One of the biggest financial issues truckers face is the empty miles they have to rack up between runs. These are miles for which they are often being paid little, if anything, and which can take a lot of time and hassle. Even with new tech being able to help limit these concerns, empty miles remain a prevalent problem in the industry.
While it's difficult to pin down exactly how common empty miles actually are in the industry - often, companies under-report how many their drivers have to deal with - even the most optimistic "best guess" shows there's a lot left to be desired, according to Convoy. Even if shippers with preposterously low empty-mile rates (as low as 0% in some cases) are taken at their word, about 1 in every 5 miles pro haulers drive are done with their cargo areas empty. More likely, that number is closer to 1 in 3 or even 2 in 5.
While not all empty miles are created equal - trucks with specialized trailers or flatbeds are more likely to run empty than those with dry van or tank trailers - the issue is nonetheless persistent, the report said. That's particularly true for short- and medium-distance hauls, while longer and local delivery routes were least likely to face this issue.
Most problematically for many within the industry is today's empty-mile rates are most comparable to those seen in the 1970s and '80s, when technology to improve routes and so on were non-existent, the report said.
A tertiary benefit
In addition to the obvious perks of reducing empty miles - saving on fuel and driver costs, increasing operational efficiency and so on - companies that can tackle this problem are also likely to be more eco-friendly, according to separate data from Convoy. For instance, companies which have adopted a Convoy program helps automate reloads has allowed those firms to reduce their empty-miles emissions by about 45%.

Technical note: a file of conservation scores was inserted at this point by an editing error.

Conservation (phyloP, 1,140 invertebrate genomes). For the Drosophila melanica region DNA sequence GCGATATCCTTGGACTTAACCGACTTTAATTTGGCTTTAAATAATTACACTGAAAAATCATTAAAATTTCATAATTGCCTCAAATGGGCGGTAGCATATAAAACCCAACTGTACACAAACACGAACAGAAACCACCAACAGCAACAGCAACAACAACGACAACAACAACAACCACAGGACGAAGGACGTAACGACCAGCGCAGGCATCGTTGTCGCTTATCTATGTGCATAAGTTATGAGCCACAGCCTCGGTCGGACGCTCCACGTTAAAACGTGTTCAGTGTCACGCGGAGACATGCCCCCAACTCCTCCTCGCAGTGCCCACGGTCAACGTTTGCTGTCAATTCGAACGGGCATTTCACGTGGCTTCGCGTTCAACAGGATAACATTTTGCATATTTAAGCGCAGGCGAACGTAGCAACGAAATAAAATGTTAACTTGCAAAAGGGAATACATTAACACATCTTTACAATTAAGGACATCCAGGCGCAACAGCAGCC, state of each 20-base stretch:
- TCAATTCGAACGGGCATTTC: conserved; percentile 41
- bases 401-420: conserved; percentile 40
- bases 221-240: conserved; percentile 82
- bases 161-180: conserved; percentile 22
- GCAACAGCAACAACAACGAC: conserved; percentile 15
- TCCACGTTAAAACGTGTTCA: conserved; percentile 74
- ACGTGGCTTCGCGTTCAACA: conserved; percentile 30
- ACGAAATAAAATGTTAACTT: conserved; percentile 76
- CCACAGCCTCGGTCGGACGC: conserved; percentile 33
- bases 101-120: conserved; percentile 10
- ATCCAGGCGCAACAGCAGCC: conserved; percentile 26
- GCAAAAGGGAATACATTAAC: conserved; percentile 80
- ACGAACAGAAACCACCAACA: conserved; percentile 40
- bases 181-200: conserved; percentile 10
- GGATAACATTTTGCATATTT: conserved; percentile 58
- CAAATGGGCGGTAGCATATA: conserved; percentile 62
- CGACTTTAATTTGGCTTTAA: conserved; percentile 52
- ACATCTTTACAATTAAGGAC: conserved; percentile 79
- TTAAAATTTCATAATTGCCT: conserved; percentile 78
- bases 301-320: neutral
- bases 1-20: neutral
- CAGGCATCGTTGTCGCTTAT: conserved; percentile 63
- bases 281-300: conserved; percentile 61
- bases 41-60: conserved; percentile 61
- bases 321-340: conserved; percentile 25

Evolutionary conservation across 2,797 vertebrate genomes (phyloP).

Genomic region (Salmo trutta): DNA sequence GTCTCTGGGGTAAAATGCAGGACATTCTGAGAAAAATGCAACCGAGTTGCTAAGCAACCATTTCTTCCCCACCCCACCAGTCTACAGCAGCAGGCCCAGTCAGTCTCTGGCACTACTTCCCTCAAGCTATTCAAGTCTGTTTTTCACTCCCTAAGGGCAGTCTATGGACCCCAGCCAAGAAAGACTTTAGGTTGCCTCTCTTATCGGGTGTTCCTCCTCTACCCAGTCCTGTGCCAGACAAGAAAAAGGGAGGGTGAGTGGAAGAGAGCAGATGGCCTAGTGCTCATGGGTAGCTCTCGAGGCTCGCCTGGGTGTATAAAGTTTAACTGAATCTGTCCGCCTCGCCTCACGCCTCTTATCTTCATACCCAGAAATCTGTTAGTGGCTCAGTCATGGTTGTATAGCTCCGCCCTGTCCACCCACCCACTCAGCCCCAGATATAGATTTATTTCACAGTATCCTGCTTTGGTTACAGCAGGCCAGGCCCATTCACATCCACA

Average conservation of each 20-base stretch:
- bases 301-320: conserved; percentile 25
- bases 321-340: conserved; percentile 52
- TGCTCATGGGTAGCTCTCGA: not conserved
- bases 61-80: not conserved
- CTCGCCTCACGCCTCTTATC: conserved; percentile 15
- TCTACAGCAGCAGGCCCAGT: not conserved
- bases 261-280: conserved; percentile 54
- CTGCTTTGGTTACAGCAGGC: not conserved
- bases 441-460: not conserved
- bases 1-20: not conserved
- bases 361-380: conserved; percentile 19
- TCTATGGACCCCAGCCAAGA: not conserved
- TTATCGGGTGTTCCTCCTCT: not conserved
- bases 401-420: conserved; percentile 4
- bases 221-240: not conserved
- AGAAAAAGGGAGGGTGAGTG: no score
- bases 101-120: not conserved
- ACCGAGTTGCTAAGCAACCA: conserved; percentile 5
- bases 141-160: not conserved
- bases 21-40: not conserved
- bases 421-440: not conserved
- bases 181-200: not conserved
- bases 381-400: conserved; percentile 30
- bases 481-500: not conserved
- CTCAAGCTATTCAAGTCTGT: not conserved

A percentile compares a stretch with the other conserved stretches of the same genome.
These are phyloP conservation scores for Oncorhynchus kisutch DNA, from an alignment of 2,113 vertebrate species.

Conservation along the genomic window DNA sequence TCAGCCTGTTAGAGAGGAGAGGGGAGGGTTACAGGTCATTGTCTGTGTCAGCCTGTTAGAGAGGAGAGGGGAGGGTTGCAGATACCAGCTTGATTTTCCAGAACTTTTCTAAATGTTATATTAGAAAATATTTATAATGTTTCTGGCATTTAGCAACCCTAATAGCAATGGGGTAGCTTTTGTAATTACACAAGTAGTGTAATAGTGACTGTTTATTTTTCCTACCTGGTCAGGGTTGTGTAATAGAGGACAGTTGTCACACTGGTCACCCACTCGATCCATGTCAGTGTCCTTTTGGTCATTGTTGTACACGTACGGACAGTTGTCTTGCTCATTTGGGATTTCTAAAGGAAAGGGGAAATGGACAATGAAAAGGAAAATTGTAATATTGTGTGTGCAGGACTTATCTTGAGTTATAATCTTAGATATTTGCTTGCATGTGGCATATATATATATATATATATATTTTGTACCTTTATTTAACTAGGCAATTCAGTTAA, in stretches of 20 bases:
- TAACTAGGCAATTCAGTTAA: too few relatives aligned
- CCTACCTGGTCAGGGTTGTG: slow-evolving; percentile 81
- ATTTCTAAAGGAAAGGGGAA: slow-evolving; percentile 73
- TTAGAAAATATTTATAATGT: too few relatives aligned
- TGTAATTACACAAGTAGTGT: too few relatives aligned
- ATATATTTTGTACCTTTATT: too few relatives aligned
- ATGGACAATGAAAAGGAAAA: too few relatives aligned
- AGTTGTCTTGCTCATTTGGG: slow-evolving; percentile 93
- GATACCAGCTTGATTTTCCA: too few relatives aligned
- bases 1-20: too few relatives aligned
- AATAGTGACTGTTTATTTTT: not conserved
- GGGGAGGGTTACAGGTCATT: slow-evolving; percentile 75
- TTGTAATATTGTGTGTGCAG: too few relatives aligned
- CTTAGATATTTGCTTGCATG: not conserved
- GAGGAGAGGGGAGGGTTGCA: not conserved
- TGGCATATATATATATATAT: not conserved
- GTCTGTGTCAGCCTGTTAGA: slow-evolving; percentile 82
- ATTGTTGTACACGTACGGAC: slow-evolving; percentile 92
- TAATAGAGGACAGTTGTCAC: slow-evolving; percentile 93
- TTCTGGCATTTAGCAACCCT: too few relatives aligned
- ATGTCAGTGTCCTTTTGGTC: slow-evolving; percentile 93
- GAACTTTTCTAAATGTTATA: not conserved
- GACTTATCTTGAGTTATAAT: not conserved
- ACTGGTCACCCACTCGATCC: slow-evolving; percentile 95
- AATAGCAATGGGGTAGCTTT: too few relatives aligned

If similar rates of improvement were seen for the entire trucking sector, it would save some 78.3 million barrels of oil per year, the equivalent of taking about 7.2 million vehicles off the road, the report said. That number is roughly the same as the total number of registered vehicles in all of Florida.
""For decades, the miles that trucks run empty have been a seemingly intractable source of waste in the freight industry, unnecessarily emitting millions of metric tons of carbon dioxide," said Aaron Terrazas, Convoy's director of economic research. "More efficient route and schedule planning is the future of freight, and has the potential to meaningfully reduce the industry's carbon footprint."
Why it's important
Perhaps not surprisingly, the ecological cost of empty miles can be significant, according to The Guardian. All of the world's top 20 polluting companies are energy providers (fuel companies, in particular), and about 90% of their ecological impact comes from use of their products, versus 10% from extraction, refining and delivery.
With this in mind, companies have a vested interest in reducing empty miles not only because it's better for their operational efficiency and bottom line, but also for the health of the planet as a whole.
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